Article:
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Understanding Spelling, Grammar, and Proper Punctuation in Nonfiction Writing

Understanding Spelling, Grammar, and Proper Punctuation in Nonfiction Writing
Spelling, grammar, and punctuation are important finishing touches that will make the difference in whether your manuscript gets off of the editor's desk to the press or into the never basket. While some novice writers believe they don't need to worry so much about these elements of good writing because they fall to the editor's job, you will do well to recognize that most editors scoff at the idea of being someone's clean up gal or guy. Indeed, the mechanics of the language and your use of it are your responsibility, not the editor's and overlooking or dismissing this fact will not make you any points with your editor or client.


If you have written even a business letter, then you know that the spell checks in the MS Word program and other similar word processing programs are seriously inadequate for checking a manuscript. The reasons for this are many and do not really reflect on the fine folks at Microsoft or any other company that creates cool computer tools. A quick glimpse at the nature of the problem is to consider the use of words such as their/there/they're, to/too, regardless/irregardless, and others. In the first two examples, your spell check will fail you because it cannot proofread for you and so it cannot determine the context of your usage. In the third example, your spell check fails because it knows that the prefix "ir" is part of the English language and proper usage, but it does not know that irregardless is not a proper word in the language and cannot be used without the writer looking like a hick that uses other double negatives.

There are too many examples of everyday words that fall through the cracks of your spell check to list as words to look out for when watching your spell check program. You, the writer, must simply learn to spell correctly, spell check everything you write, proofread your manuscripts, and use the thesaurus and dictionary when in doubt.

Correct spelling is one of the distinctive elements that marks the educated and separates the ignorant in the world of writing. If you have ever written a cover letter to your resume, then you know that diligence in the area of spelling will also open or shut the door for you in the competitive realm of employment. If it is true in the HR department of a company, then expect it to be true on your client's or editor's desk. Oh, and yes, typos are misspellings in the world of writing and truly a neon sign that reads, "LAZY!!!!"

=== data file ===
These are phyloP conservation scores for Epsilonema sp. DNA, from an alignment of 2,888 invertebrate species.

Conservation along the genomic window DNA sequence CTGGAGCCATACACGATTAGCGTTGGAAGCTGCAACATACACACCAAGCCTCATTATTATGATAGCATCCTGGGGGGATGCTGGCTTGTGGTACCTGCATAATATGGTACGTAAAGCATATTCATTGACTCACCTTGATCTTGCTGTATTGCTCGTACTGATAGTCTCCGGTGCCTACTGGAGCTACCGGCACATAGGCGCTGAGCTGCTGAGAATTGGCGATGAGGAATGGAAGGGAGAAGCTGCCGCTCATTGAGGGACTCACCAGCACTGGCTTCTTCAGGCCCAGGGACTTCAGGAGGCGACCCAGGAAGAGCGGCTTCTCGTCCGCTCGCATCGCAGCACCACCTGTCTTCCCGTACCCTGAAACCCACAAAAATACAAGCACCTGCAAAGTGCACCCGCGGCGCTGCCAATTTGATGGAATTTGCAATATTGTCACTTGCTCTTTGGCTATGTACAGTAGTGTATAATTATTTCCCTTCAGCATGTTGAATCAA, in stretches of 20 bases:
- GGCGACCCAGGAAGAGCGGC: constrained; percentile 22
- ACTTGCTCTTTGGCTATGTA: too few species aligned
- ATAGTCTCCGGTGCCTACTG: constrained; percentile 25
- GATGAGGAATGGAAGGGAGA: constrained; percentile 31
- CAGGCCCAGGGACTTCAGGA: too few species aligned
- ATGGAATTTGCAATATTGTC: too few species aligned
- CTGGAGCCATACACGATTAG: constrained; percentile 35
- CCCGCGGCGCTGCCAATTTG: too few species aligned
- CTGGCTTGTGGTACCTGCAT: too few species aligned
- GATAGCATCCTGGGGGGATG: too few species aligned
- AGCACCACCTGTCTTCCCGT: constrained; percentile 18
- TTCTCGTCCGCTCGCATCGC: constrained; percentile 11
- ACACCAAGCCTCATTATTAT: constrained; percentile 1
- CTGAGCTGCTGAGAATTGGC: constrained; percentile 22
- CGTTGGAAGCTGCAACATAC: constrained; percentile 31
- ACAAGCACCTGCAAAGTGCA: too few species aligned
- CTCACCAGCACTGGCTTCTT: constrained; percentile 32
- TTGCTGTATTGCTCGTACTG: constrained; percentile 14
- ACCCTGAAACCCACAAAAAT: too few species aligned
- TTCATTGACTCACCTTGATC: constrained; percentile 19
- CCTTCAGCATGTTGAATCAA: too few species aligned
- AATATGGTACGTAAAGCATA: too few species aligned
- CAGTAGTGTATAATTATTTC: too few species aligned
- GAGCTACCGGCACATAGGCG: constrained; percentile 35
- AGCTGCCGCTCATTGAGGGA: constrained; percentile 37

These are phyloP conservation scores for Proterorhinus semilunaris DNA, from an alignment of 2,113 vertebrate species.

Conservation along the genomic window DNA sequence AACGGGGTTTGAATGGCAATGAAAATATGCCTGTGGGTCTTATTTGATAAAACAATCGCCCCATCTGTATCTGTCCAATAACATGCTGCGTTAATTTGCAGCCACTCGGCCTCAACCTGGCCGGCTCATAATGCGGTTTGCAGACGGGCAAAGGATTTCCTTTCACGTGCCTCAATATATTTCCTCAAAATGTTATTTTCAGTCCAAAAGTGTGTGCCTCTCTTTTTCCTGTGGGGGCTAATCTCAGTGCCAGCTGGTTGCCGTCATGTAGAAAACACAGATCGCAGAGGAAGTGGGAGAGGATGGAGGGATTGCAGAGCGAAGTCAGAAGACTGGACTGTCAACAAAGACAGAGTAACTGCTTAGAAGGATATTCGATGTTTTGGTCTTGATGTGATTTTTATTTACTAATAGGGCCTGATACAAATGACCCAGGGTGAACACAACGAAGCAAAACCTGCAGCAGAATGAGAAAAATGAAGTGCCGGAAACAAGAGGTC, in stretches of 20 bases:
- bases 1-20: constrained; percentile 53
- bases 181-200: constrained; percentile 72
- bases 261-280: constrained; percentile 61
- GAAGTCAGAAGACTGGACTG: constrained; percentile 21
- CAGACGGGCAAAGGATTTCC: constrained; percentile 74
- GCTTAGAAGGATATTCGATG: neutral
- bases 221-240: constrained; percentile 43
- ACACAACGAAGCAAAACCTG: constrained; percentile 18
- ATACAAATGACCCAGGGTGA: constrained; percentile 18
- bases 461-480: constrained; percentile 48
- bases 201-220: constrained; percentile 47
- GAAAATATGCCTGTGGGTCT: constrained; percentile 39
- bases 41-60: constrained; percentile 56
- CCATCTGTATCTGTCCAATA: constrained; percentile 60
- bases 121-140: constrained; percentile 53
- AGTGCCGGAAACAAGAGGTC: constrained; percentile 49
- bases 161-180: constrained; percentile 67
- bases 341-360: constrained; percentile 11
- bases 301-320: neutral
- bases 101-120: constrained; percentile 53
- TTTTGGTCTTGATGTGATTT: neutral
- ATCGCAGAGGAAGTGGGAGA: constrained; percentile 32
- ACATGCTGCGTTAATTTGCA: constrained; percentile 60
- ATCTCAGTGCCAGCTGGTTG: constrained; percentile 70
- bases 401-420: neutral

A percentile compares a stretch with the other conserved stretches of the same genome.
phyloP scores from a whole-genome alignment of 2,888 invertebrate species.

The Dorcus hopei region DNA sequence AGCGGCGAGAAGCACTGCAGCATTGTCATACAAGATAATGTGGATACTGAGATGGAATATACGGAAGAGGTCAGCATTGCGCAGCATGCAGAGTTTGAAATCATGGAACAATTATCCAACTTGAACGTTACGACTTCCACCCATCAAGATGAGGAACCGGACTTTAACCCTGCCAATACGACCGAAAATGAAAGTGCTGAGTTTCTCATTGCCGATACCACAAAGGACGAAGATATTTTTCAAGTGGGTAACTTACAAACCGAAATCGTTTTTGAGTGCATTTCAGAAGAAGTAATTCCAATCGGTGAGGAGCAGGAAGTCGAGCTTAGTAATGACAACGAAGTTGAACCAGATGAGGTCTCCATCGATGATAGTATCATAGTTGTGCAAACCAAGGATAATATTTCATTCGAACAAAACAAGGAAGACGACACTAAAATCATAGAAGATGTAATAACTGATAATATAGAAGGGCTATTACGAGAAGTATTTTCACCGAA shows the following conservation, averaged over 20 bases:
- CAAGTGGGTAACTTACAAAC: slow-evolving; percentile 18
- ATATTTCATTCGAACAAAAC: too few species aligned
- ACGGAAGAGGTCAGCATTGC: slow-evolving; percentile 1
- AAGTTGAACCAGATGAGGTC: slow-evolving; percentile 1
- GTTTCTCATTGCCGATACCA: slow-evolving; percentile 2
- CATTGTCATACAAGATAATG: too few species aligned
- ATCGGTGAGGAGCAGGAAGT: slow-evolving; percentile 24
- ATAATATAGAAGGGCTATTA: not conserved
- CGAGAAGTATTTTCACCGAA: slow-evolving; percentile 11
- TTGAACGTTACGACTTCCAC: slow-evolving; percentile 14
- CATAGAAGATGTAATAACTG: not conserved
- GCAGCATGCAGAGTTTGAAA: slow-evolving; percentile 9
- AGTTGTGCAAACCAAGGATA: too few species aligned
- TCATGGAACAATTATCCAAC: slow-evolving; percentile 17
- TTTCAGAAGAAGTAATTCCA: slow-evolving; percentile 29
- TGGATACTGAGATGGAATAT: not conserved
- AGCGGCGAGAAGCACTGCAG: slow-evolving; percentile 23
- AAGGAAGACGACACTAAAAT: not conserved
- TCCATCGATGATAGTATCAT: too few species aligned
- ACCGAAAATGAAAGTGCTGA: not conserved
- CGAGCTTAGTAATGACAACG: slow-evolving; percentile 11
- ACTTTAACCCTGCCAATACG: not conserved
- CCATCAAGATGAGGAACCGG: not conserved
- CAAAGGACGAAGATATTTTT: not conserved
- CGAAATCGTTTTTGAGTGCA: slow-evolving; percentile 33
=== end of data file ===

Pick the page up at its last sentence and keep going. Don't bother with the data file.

In my undergraduate studies at the University of Florida, my grammar professor drove home the importance of correct spelling on the first day of classes. He stood before the class of 50 and told everyone that he would assign an A to any student who came forward on the spot and correctly spelled the word "accommodate." He explained that any student who could correctly spell accommodate probably did not need his course and he would gladly opt them out of the course with a top grade. As an undergraduate, this was intimidating. Only two people made the attempt and only one person received his A and had the luxury of not attending for the rest of term.

The professor's point is as important today as it was then, if you can't spell, how can you write effectively? If you can't spell, how will you be taken seriously? If you can't spell, do you think that the world of editors is a world of personal janitors? Do you think your client or editor does not mind reading your poorly constructed sentences? Do you think that text message or email spelling are okay in a manuscript submission? What exactly are you hoping to communicate when you don't take the time or make the effort to check what you write?


Want to learn more? Take an online course in Nonfiction Writing.

In some ways, it is safe to say that if you do not have the basics of the language down, then you should take some classes before trying to become the next great nonfiction writer. On the other hand, I do not want to discourage anyone who has a decent grasp of the language and its rules. Even top writers need help with their grammar. If they didn't, then the job of editor would be only that of a stylist. Although most editors would prefer to be only a stylist, most know grammar and its nuances are the bulk of the editor's job. To gain your client's or editor's favor, take a grammar course, keep and use a handy grammar reference (see below), and do your best to stay in line with what the client or editor is looking for in a manuscript.

Proper Punctuation

A course may also help in the area of proper punctuation. Of course, a good grammar book will do wonders in this area as well as practicing the basics of the language. If you have a habit of not really paying much attention to punctuation, then you will want to practice some diligence in this area of your writing. Remember, when you don't take care of your punctuation, then your writing reads like one big set of run-on sentences and an editor will inevitably chop it in ways you did not intend and some of your original meaning will be lost.

When you do not tend to your punctuation, you also run the risk of straight up rejection from your client or editor. Unless you have a very good reason for your poor attention to proper punctuation, then stop slacking on the details of your writing. There are very few good excuses for a lack of attention to punctuation.

I have a client who is a very successful man in his business. He is a multimillionaire and highly respected in his community. He also has incredible stories to tell, mostly children's stories. He is an interesting man with a considerable amount of charm and charisma and someone who draws people to him. His Achilles heel is that he hardly ever punctuates when he writes his stories because he doesn't really know how to properly punctuate. He has a fourth grade education because he has worked his whole life to support his family. He is the exception with the good excuse because he clearly has much to offer and clearly is not a lazy person. But most writers do not get this type of pass with their editors or clients. So, it is best for you to give your punctuation close attention.